the prior year or in two of the last three years both schoolwide and
      for all groups of pupils served by the charter school.
      (2) Ranked in deciles 4 to 10, inclusive, on the API in the prior
      year or in two of the last three years.
      (3) Ranked in deciles 4 to 10, inclusive, on the API for a
      demographically comparable school in the prior year or in two of the
      last three years.
      (4) (A) The entity that granted the charter determines that the
      academic performance of the charter school is at least equal to the
      academic performance of the public schools that the charter school
      pupils would otherwise have been required to attend, as well as the
      academic performance of the schools in the school district in which
      the charter school is located, …

      There are other newer standards with the creation of the California Collaborative on EE.

      47607.3. (a) If a charter school fails to improve outcomes for
      three or more pupil subgroups identified pursuant to Section 52052,
      or, if the charter school has less than three pupil subgroups, all of
      the charter school’s pupil subgroups, in regard to one or more state
      or school priority identified in the charter pursuant to
      subparagraph (A) of paragraph (5) of subdivision (b) of Section 47605
      or subparagraph (A) of paragraph (5) of subdivision (b) of Section
      47605.6, in three out of four consecutive school years, all of the
      following shall apply:
      (1) Using an evaluation rubric adopted by the state board pursuant
      to Section 52064.5, the chartering authority shall provide technical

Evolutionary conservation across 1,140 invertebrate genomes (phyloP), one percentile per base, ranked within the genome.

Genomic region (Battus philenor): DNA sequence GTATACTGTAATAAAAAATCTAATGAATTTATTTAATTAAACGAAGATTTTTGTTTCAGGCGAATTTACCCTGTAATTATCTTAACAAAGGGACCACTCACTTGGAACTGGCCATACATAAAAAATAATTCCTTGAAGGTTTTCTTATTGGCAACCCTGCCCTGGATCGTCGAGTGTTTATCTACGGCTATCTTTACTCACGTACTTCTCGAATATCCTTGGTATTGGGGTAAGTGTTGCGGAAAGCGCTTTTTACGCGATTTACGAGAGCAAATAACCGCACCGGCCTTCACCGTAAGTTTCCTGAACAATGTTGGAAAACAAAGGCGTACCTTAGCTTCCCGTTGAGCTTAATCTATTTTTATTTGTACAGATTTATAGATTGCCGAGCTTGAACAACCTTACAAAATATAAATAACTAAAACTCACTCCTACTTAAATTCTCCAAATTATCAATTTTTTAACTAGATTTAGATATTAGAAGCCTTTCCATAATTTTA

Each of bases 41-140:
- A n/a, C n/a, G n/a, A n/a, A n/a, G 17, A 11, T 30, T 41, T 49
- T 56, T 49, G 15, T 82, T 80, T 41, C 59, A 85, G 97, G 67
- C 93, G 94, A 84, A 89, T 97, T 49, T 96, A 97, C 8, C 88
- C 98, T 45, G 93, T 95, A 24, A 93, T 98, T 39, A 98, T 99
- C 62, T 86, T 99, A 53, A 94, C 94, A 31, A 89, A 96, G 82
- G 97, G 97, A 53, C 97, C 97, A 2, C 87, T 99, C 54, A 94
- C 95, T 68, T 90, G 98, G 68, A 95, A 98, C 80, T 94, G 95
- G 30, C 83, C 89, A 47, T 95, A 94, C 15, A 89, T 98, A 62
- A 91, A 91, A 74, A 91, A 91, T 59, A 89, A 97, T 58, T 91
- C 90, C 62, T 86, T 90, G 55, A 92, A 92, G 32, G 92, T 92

assistance to the charter school.
      (2) The Superintendent may assign, at the request of the
      chartering authority and with the approval of the state board, the
      California Collaborative for Educational Excellence to provide advice
      and assistance to the charter school pursuant to Section 52074.
      (b) A chartering authority shall consider for revocation any
      charter school to which the California Collaborative for Educational
      Excellence has provided advice and assistance pursuant to subdivision
      (a) and about which it has made either of the following findings,
      which shall be submitted to the chartering authority:
      (1) That the charter school has failed, or is unable, to implement
      the recommendations of the California Collaborative for Educational
      Excellence.
      (2) That the inadequate performance of the charter school, based
      upon an evaluation rubric adopted pursuant to Section 52064.5, is
      either so persistent or so acute as to require revocation of the
      charter.
      (c) The chartering authority shall consider increases in pupil
      academic achievement for all pupil subgroups served by the charter
      school as the most important factor in determining whether to revoke
      the charter.

  6. Gary Ravani 1 year ago1 year ago

    Over the years, and there have been plenty of those, I have frequently been confronted by rants about "running schools more like a business!" There are significant problems, many complex, with this entire concept beginning with the fact that schools do not and should not have the same objectives as a "business." (Neither should the practice of medical care for that matter.) When you do open the door to that kind of nonsense though, this article explains … Read More

    Over the years, and there have been plenty of those, I have frequently been confronted by rants about “running schools more like a business!”

    There are significant problems, many complex, with this entire concept beginning with the fact that schools do not and should not have the same objectives as a “business.” (Neither should the practice of medical care for that matter.)

    When you do open the door to that kind of nonsense though, this article explains what you get. Online schools [sic] behaving like Wall Street. I guess because they are Wall Street.